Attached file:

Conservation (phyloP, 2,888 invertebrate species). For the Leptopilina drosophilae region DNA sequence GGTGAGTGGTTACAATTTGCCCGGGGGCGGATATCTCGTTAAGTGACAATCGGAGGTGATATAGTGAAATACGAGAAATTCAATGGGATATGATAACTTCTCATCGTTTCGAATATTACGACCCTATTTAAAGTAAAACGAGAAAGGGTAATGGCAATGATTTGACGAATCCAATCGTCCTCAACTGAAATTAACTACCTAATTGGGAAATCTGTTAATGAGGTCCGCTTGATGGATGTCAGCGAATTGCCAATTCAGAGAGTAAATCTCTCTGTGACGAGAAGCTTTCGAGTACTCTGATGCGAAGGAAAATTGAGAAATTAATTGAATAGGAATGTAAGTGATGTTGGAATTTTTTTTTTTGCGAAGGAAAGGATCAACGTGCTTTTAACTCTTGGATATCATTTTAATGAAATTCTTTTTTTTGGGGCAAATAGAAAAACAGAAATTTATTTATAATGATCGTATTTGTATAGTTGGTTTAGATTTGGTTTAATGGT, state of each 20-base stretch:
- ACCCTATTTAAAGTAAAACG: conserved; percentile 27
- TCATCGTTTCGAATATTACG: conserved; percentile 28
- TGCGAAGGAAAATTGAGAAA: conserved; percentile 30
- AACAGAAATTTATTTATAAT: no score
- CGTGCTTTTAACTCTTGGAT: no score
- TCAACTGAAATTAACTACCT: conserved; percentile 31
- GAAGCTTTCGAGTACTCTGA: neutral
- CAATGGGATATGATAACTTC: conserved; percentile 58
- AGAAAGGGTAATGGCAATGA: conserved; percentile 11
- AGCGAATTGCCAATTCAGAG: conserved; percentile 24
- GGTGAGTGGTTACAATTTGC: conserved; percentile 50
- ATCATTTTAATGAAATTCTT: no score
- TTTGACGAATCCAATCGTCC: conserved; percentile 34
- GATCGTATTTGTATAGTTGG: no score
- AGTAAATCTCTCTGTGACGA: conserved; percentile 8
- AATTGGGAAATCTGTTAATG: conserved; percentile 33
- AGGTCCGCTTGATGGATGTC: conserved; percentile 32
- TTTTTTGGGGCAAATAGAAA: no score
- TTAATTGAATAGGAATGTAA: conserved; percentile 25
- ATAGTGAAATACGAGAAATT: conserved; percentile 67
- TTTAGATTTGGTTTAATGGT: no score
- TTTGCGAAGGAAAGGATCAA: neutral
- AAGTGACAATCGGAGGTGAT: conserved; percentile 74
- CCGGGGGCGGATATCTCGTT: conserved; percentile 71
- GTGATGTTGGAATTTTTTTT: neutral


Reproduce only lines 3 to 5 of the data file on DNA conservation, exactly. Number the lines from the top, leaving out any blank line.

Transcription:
- TCATCGTTTCGAATATTACG: conserved; percentile 28
- TGCGAAGGAAAATTGAGAAA: conserved; percentile 30
- AACAGAAATTTATTTATAAT: no score